- Zeotech (ZEO) is collaborating with Bioproton to find a solution for the growing mycotoxin problem
- ZEO has sent a range of zeolites to Bioproton, a leading manufacturer of animal feed additives, for screening of mycotoxin binding
- Zeotech and Bioproton will assess the initial results to see if there is potential for using synthetic zeolites to develop targeted mycotoxin binder products
- Mycotoxins are naturally occurring toxins produced by certain moulds, such as fungi, and can be harmful to humans and animals
- On the market, Zeotech is down 3.95 per cent and is trading at 7.3 cents
Zeotech (ZEO) is collaborating with Bioproton to find a solution for the growing mycotoxin problem.
The company has sent a range of zeolites to Biporoton for in-vitro screening of mycotoxin binding, across seven toxins.
Bioproton is a leading Australian manufacturer of advanced animal feed additives.
Zeotech and Bioproton will assess the initial test results to see if there is the potential of using synthetic zeolites to develop targeted mycotoxin binder products.
Synthetic zeolites are manufactured aluminosilicate minerals with a sponge-like structure, made up of tiny pores (frameworks) that make them useful as catalysts or ultrafine filters.
They are commonly known as molecular sieves and can be designed to selectively adsorb molecules or ions (that is adhere to the surface of molecules or ions) dependant on their unique construction.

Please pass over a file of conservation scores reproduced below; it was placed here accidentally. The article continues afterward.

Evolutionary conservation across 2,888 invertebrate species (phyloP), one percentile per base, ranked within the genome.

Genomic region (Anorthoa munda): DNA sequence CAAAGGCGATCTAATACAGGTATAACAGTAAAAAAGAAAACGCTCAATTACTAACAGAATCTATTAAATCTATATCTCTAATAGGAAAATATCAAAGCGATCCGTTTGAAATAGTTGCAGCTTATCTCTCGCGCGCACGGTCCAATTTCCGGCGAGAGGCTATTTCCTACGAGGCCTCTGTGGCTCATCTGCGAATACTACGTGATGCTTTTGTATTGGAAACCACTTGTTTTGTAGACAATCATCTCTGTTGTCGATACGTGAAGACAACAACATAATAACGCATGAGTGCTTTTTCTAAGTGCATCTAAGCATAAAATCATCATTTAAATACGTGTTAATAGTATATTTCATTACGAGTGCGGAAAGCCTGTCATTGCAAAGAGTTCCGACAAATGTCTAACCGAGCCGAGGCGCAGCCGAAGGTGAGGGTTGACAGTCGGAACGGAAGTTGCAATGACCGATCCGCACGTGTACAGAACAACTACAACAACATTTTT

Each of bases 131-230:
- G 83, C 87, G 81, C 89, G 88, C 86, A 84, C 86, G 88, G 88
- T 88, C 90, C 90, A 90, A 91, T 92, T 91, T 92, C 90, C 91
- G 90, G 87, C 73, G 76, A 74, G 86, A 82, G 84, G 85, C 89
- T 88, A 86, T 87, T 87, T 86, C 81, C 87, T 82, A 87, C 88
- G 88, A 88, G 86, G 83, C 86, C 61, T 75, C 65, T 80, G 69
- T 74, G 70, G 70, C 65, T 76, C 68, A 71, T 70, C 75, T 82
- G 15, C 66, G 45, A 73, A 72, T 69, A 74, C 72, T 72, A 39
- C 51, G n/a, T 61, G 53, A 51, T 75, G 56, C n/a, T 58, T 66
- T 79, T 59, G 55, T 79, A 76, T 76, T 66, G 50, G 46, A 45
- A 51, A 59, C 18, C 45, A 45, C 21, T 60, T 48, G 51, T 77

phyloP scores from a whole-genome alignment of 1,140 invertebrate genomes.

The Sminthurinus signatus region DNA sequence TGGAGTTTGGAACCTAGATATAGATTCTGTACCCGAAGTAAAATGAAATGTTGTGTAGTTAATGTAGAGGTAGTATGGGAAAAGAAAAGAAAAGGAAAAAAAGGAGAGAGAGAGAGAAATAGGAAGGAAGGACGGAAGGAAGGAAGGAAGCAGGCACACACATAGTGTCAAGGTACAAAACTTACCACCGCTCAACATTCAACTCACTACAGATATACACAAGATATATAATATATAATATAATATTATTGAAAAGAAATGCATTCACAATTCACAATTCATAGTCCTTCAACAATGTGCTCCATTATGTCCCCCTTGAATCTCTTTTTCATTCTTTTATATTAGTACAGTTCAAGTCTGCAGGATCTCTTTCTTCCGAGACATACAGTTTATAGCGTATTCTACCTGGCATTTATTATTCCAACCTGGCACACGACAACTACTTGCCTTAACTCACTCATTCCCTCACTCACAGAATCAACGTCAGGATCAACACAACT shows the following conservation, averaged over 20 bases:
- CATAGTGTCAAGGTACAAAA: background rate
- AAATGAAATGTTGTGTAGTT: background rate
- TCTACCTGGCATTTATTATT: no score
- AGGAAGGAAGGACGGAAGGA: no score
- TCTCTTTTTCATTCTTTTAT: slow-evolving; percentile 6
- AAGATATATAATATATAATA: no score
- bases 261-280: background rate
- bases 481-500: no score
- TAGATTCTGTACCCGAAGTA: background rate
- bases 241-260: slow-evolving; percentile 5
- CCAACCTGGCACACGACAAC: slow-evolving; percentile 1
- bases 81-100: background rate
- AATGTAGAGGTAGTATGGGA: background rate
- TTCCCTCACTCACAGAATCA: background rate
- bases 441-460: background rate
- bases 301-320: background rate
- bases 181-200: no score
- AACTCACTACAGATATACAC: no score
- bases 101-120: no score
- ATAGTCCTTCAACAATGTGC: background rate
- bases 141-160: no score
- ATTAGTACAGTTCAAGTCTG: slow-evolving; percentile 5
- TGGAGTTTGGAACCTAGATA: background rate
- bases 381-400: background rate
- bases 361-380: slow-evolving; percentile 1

The aim of the program is to create a commercial collaboration partnership between the parties.
Mycotoxins are naturally occurring toxins produced by certain moulds, such as fungi. Many of these toxins are known to be harmful to humans and animals and can be the source of negative health effects.
When eaten they cause a toxic response, therefore posing a significant health danger to livestock, horses, companion animals and humans.
Mycotoxins reduce weight gain and growth rate while increasing mortality. Some of the effects include tumour growth, anaemia, kidney and liver damage, reproductive disorders and immunosuppression.
In animal food, moulds that create mycotoxin develop on crops such as corn grain. The toxin can be grown on the field, after harvest, during storage or on the food under warm and humid conditions.
Zeotech Managing Director Peter Zardo believes mycotoxins are increasing due to climate change and will have a detrimental impact on global protein production.
“Zeotech is committed to new product development and values the opportunity to work with Bioproton, a leading and innovative manufacturer of high-quality animal feed additives,” Mr Zardo said.
“This is another example of where Zeotech’s patent-pending technology is applicable to a high value industry. Mycotoxin feed additives is a billion-dollar industry and is playing an increasingly critical role in sustainable food production.”
The global mycotoxin detoxifier additives market is valued at over $1.1 billion and grows at 5 per cent every year.
Bioproton General Manager Juhani von Hellens said the company remained focused on developing high-quality additives, which are unique and relevant to the global feed industry.
“Zeolites are unique adsorbents and our aim is to leverage outcomes of this preliminary mycotoxin testing program to support further commercial collaboration with Zeotech,” he said.
On the market, Zeotech was down 3.95 per cent and is trading at 7.3 cents at 12:50 pm AEST.